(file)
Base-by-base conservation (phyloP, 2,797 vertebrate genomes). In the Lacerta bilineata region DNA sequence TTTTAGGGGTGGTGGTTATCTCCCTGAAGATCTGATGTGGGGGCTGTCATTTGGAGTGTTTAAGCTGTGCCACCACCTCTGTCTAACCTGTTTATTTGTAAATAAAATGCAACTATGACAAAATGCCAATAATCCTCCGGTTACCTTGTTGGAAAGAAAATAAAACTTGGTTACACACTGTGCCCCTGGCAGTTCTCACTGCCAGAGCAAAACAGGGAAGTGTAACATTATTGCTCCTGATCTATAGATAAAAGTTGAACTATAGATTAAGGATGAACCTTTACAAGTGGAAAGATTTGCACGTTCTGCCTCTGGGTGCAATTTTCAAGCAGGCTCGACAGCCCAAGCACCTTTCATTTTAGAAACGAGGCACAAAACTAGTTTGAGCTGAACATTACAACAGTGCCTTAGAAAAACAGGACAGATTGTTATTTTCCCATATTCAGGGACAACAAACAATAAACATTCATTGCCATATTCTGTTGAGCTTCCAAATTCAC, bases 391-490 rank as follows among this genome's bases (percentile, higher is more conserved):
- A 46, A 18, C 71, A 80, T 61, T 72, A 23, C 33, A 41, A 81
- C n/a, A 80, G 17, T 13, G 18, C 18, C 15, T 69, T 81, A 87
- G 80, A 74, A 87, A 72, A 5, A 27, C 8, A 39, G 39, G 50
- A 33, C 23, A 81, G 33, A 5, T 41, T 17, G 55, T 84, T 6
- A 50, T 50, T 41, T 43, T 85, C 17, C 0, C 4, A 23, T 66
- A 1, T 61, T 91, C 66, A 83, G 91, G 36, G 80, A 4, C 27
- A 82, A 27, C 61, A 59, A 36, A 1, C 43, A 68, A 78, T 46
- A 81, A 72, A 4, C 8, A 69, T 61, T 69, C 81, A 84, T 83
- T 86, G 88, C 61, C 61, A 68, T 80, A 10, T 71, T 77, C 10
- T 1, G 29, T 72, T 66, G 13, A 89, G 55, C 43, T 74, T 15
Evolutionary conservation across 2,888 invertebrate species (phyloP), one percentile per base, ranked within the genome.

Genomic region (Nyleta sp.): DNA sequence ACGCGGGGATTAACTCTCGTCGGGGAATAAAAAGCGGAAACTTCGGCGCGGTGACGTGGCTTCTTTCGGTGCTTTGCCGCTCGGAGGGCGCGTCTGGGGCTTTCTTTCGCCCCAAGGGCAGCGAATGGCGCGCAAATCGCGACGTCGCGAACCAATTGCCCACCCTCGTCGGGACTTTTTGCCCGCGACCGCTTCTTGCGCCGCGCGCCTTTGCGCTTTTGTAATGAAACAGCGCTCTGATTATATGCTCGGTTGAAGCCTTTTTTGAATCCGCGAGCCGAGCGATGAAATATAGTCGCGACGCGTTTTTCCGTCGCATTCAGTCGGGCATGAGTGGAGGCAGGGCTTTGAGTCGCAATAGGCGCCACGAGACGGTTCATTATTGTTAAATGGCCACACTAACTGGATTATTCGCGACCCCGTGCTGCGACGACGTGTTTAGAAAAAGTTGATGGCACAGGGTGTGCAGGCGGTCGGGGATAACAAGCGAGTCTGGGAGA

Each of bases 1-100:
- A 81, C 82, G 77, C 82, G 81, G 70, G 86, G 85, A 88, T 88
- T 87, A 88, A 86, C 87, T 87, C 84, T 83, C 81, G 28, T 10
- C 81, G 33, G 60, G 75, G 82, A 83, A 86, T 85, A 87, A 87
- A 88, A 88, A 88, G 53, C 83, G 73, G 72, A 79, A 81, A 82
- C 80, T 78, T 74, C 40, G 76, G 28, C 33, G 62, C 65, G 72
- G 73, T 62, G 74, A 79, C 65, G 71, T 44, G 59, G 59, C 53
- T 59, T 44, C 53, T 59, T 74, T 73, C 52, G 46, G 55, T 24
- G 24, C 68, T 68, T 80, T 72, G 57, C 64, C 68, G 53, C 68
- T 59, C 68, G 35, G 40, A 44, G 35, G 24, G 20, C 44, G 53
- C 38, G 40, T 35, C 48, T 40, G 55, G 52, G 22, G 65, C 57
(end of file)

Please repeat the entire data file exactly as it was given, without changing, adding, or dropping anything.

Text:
Base-by-base conservation (phyloP, 2,797 vertebrate genomes). In the Lacerta bilineata region DNA sequence TTTTAGGGGTGGTGGTTATCTCCCTGAAGATCTGATGTGGGGGCTGTCATTTGGAGTGTTTAAGCTGTGCCACCACCTCTGTCTAACCTGTTTATTTGTAAATAAAATGCAACTATGACAAAATGCCAATAATCCTCCGGTTACCTTGTTGGAAAGAAAATAAAACTTGGTTACACACTGTGCCCCTGGCAGTTCTCACTGCCAGAGCAAAACAGGGAAGTGTAACATTATTGCTCCTGATCTATAGATAAAAGTTGAACTATAGATTAAGGATGAACCTTTACAAGTGGAAAGATTTGCACGTTCTGCCTCTGGGTGCAATTTTCAAGCAGGCTCGACAGCCCAAGCACCTTTCATTTTAGAAACGAGGCACAAAACTAGTTTGAGCTGAACATTACAACAGTGCCTTAGAAAAACAGGACAGATTGTTATTTTCCCATATTCAGGGACAACAAACAATAAACATTCATTGCCATATTCTGTTGAGCTTCCAAATTCAC, bases 391-490 rank as follows among this genome's bases (percentile, higher is more conserved):
- A 46, A 18, C 71, A 80, T 61, T 72, A 23, C 33, A 41, A 81
- C n/a, A 80, G 17, T 13, G 18, C 18, C 15, T 69, T 81, A 87
- G 80, A 74, A 87, A 72, A 5, A 27, C 8, A 39, G 39, G 50
- A 33, C 23, A 81, G 33, A 5, T 41, T 17, G 55, T 84, T 6
- A 50, T 50, T 41, T 43, T 85, C 17, C 0, C 4, A 23, T 66
- A 1, T 61, T 91, C 66, A 83, G 91, G 36, G 80, A 4, C 27
- A 82, A 27, C 61, A 59, A 36, A 1, C 43, A 68, A 78, T 46
- A 81, A 72, A 4, C 8, A 69, T 61, T 69, C 81, A 84, T 83
- T 86, G 88, C 61, C 61, A 68, T 80, A 10, T 71, T 77, C 10
- T 1, G 29, T 72, T 66, G 13, A 89, G 55, C 43, T 74, T 15
Evolutionary conservation across 2,888 invertebrate species (phyloP), one percentile per base, ranked within the genome.

Genomic region (Nyleta sp.): DNA sequence ACGCGGGGATTAACTCTCGTCGGGGAATAAAAAGCGGAAACTTCGGCGCGGTGACGTGGCTTCTTTCGGTGCTTTGCCGCTCGGAGGGCGCGTCTGGGGCTTTCTTTCGCCCCAAGGGCAGCGAATGGCGCGCAAATCGCGACGTCGCGAACCAATTGCCCACCCTCGTCGGGACTTTTTGCCCGCGACCGCTTCTTGCGCCGCGCGCCTTTGCGCTTTTGTAATGAAACAGCGCTCTGATTATATGCTCGGTTGAAGCCTTTTTTGAATCCGCGAGCCGAGCGATGAAATATAGTCGCGACGCGTTTTTCCGTCGCATTCAGTCGGGCATGAGTGGAGGCAGGGCTTTGAGTCGCAATAGGCGCCACGAGACGGTTCATTATTGTTAAATGGCCACACTAACTGGATTATTCGCGACCCCGTGCTGCGACGACGTGTTTAGAAAAAGTTGATGGCACAGGGTGTGCAGGCGGTCGGGGATAACAAGCGAGTCTGGGAGA

Each of bases 1-100:
- A 81, C 82, G 77, C 82, G 81, G 70, G 86, G 85, A 88, T 88
- T 87, A 88, A 86, C 87, T 87, C 84, T 83, C 81, G 28, T 10
- C 81, G 33, G 60, G 75, G 82, A 83, A 86, T 85, A 87, A 87
- A 88, A 88, A 88, G 53, C 83, G 73, G 72, A 79, A 81, A 82
- C 80, T 78, T 74, C 40, G 76, G 28, C 33, G 62, C 65, G 72
- G 73, T 62, G 74, A 79, C 65, G 71, T 44, G 59, G 59, C 53
- T 59, T 44, C 53, T 59, T 74, T 73, C 52, G 46, G 55, T 24
- G 24, C 68, T 68, T 80, T 72, G 57, C 64, C 68, G 53, C 68
- T 59, C 68, G 35, G 40, A 44, G 35, G 24, G 20, C 44, G 53
- C 38, G 40, T 35, C 48, T 40, G 55, G 52, G 22, G 65, C 57